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Hong Kong financial workers stage flash protest

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Hundreds of financial workers braved pouring rain to gather in central Hong Kong Thursday, giving that sector's support to mass protests that have roiled the territory for weeks.

According to organisers on the messaging app Telegram, workers from around 80 banks gathered at Chater Gardens in the heart of the financial district and more than 700 workers posted photos of their staff cards to declare they would also join a city-wide strike called for next Monday.

Over a thousand people flashed their mobile phone torches through umbrellas Thursday night to create a spontaneous light show, and chanted "add oil" -- a slogan that offers encouragement to protesters.

Participants said they were angered by alleged cooperation between police and gangsters last month, when a gang of white-clad suspected triad members armed with poles attacked anti-government protesters and bystanders in Yuen Long, a border town near the mainland.

Police were accused of reacting too slowly to the incident and being too lenient with the thugs.

"There is too much evidence that leads to police-triad collusion," KS Wong, who works at HSBC retail banking, told AFP.

"Foreign investors are confident in our market as they are confident in our rule of law, but if there is police-triad collusion... it means there is a big problem on our rule of law," Wong added.

Dozens of Hong Kong pro-democracy protesters appeared in court Wednesday after being charged with rioting, setting the stage for further unrest in a weeks-long crisis that has rocked the global financial hub.

Semi-autonomous Hong Kong has endured more than seven weeks of unrest that began with a government bid to introduce a law that would have allowed extraditions to mainland China.

The government has shown no sign of backing down beyond agreeing to suspend the extradition bill.

The demonstrations have since evolved into a call for wider democratic reforms and a halt to eroding freedoms.

"It will definitely deteriorate the quality of the banking industry. People will migrate out of Hong Kong together with their property," a Standard Chartered retail banking staffer, who gave his surname as Lee, told AFP.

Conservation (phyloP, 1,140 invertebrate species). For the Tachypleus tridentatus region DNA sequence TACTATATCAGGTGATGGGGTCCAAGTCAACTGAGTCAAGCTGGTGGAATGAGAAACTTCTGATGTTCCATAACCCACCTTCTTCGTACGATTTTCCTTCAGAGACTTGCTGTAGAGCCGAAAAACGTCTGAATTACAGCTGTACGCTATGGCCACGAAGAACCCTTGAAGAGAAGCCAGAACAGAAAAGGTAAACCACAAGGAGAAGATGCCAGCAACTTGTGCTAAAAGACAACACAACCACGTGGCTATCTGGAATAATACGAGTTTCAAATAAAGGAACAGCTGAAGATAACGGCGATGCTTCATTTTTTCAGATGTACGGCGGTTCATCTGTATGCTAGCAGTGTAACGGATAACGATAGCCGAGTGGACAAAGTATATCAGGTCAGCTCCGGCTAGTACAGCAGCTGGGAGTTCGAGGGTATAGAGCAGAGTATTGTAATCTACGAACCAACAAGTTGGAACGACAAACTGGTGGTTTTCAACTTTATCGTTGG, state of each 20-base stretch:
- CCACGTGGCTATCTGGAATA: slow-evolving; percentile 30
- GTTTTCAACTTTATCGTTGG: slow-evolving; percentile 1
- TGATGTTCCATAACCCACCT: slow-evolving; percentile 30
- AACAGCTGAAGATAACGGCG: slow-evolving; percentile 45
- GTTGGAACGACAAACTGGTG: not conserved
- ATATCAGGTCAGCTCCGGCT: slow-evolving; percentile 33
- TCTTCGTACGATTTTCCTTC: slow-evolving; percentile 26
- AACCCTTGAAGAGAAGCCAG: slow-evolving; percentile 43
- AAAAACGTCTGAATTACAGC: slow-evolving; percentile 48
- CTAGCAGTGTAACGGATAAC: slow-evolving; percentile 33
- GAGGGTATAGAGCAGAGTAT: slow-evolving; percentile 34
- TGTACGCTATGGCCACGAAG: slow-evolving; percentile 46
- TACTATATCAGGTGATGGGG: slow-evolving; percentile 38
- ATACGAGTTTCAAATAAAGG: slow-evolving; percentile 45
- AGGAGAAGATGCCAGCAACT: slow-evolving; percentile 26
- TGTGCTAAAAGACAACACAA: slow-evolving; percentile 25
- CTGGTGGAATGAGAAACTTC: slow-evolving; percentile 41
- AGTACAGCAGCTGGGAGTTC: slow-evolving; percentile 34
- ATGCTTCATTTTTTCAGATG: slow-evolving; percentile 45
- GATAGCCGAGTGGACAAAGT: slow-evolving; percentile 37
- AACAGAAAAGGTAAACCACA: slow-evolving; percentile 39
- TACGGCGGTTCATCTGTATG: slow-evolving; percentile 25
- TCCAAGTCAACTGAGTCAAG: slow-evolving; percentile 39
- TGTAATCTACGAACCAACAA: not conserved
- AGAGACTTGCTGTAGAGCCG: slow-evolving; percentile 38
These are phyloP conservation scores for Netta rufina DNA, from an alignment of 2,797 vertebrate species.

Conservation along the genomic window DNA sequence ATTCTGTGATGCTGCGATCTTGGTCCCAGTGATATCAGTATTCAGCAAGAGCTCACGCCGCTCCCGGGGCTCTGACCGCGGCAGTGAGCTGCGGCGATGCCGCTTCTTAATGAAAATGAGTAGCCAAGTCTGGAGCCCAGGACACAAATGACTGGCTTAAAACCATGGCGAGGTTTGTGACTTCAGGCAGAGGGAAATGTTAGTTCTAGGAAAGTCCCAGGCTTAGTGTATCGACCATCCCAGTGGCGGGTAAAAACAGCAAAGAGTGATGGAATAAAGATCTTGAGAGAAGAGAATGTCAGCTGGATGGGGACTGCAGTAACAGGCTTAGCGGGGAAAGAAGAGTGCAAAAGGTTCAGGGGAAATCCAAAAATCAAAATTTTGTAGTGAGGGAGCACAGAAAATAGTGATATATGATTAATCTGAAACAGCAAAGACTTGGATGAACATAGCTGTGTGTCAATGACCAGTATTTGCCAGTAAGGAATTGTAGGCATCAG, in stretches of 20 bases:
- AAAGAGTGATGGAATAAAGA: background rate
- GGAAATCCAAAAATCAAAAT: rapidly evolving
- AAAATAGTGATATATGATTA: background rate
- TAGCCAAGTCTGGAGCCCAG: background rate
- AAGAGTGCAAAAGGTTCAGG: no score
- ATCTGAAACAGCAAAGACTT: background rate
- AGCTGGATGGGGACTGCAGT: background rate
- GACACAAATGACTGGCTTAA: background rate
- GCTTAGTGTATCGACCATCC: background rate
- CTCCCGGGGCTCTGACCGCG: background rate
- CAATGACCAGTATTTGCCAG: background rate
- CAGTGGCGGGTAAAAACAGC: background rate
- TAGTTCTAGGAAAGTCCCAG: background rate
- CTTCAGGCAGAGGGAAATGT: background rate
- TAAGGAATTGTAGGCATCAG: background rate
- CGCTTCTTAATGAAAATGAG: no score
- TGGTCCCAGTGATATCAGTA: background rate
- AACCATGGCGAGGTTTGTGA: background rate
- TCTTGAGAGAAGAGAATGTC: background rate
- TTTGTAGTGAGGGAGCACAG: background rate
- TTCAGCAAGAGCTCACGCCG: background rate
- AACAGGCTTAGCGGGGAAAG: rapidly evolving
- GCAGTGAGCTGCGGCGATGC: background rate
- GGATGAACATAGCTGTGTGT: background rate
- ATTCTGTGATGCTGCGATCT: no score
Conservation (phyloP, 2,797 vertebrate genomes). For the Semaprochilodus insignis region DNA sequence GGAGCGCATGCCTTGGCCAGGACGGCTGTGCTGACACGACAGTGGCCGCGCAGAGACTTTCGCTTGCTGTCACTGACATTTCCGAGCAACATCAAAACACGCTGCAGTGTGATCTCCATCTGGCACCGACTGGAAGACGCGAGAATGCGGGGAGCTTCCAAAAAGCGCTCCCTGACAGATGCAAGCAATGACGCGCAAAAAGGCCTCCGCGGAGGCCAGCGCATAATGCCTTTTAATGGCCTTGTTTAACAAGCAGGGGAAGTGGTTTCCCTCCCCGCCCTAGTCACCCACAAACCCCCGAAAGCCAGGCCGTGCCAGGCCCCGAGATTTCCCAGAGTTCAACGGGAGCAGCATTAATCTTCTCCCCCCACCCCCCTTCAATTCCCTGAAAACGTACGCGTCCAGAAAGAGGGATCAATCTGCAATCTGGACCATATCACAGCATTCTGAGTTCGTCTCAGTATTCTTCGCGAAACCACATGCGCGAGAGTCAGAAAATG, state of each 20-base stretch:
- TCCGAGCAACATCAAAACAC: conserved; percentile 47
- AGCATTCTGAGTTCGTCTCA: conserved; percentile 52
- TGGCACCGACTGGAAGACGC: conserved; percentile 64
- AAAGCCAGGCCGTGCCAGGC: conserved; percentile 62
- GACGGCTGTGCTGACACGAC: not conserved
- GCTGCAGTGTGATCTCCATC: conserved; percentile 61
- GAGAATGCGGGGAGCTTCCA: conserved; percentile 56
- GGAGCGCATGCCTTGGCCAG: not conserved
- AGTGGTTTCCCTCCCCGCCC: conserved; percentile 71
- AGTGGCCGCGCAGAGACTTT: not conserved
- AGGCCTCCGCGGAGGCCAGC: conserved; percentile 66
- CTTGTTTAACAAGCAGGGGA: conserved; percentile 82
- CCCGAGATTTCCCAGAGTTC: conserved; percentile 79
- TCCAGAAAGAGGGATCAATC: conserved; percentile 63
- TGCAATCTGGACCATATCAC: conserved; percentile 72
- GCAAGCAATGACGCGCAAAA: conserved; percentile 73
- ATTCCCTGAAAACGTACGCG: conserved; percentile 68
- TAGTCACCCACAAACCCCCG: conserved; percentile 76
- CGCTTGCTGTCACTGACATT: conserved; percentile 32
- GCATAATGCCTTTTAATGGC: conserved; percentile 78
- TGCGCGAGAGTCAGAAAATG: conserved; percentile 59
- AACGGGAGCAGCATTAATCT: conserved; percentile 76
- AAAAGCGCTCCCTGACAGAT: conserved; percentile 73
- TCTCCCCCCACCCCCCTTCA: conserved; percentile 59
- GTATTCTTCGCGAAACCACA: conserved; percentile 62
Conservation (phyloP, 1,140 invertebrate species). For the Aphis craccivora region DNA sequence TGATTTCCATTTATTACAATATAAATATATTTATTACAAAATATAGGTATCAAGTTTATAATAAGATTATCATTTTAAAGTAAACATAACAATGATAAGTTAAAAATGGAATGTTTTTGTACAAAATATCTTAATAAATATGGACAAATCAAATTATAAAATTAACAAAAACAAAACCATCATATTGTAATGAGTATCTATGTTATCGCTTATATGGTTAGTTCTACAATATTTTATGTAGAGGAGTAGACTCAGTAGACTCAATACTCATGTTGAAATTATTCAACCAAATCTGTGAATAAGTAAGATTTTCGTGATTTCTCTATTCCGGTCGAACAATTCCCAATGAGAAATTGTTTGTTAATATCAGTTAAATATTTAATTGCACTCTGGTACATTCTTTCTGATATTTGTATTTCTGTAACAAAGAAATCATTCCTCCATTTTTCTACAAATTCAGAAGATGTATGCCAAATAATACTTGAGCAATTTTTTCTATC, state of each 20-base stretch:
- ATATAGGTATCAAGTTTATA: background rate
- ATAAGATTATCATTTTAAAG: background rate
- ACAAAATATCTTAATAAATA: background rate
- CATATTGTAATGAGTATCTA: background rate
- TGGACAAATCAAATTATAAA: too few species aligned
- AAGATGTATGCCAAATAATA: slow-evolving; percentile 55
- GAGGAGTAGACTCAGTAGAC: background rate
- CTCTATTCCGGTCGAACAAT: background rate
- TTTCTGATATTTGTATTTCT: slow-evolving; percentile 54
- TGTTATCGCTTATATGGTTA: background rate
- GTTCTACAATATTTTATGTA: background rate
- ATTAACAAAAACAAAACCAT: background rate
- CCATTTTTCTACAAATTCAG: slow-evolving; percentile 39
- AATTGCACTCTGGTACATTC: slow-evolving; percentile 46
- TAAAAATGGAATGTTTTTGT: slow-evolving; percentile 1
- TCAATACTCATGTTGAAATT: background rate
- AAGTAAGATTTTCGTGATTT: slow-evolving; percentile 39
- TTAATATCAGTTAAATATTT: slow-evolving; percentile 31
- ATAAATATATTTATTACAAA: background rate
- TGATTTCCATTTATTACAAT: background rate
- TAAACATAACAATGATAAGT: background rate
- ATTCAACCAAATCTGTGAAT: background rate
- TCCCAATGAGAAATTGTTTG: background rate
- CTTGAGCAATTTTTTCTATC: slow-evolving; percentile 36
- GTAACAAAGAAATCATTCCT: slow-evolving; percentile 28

Hong Kong protesters have a busy schedule in the coming days with a civil servants' rally planned for Friday night, pro-democracy demonstrations during the weekend and a large-scale strike on Monday.

Hundreds of financial workers braved pouring rain to gather in central Hong Kong Thursday, giving that sector’s support to mass protests that have roiled the territory for weeks.

According to organisers on the messaging app Telegram, workers from around 80 banks gathered at Chater Gardens in the heart of the financial district and more than 700 workers posted photos of their staff cards to declare they would also join a city-wide strike called for next Monday.

Over a thousand people flashed their mobile phone torches through umbrellas Thursday night to create a spontaneous light show, and chanted “add oil” — a slogan that offers encouragement to protesters.

Participants said they were angered by alleged cooperation between police and gangsters last month, when a gang of white-clad suspected triad members armed with poles attacked anti-government protesters and bystanders in Yuen Long, a border town near the mainland.

Police were accused of reacting too slowly to the incident and being too lenient with the thugs.

“There is too much evidence that leads to police-triad collusion,” KS Wong, who works at HSBC retail banking, told AFP.

“Foreign investors are confident in our market as they are confident in our rule of law, but if there is police-triad collusion… it means there is a big problem on our rule of law,” Wong added.

Dozens of Hong Kong pro-democracy protesters appeared in court Wednesday after being charged with rioting, setting the stage for further unrest in a weeks-long crisis that has rocked the global financial hub.

Semi-autonomous Hong Kong has endured more than seven weeks of unrest that began with a government bid to introduce a law that would have allowed extraditions to mainland China.

The government has shown no sign of backing down beyond agreeing to suspend the extradition bill.

The demonstrations have since evolved into a call for wider democratic reforms and a halt to eroding freedoms.

“It will definitely deteriorate the quality of the banking industry. People will migrate out of Hong Kong together with their property,” a Standard Chartered retail banking staffer, who gave his surname as Lee, told AFP.

Hong Kong protesters have a busy schedule in the coming days with a civil servants’ rally planned for Friday night, pro-democracy demonstrations during the weekend and a large-scale strike on Monday.

Written By

With 2,400 staff representing 100 different nationalities, AFP covers the world as a leading global news agency. AFP provides fast, comprehensive and verified coverage of the issues affecting our daily lives.

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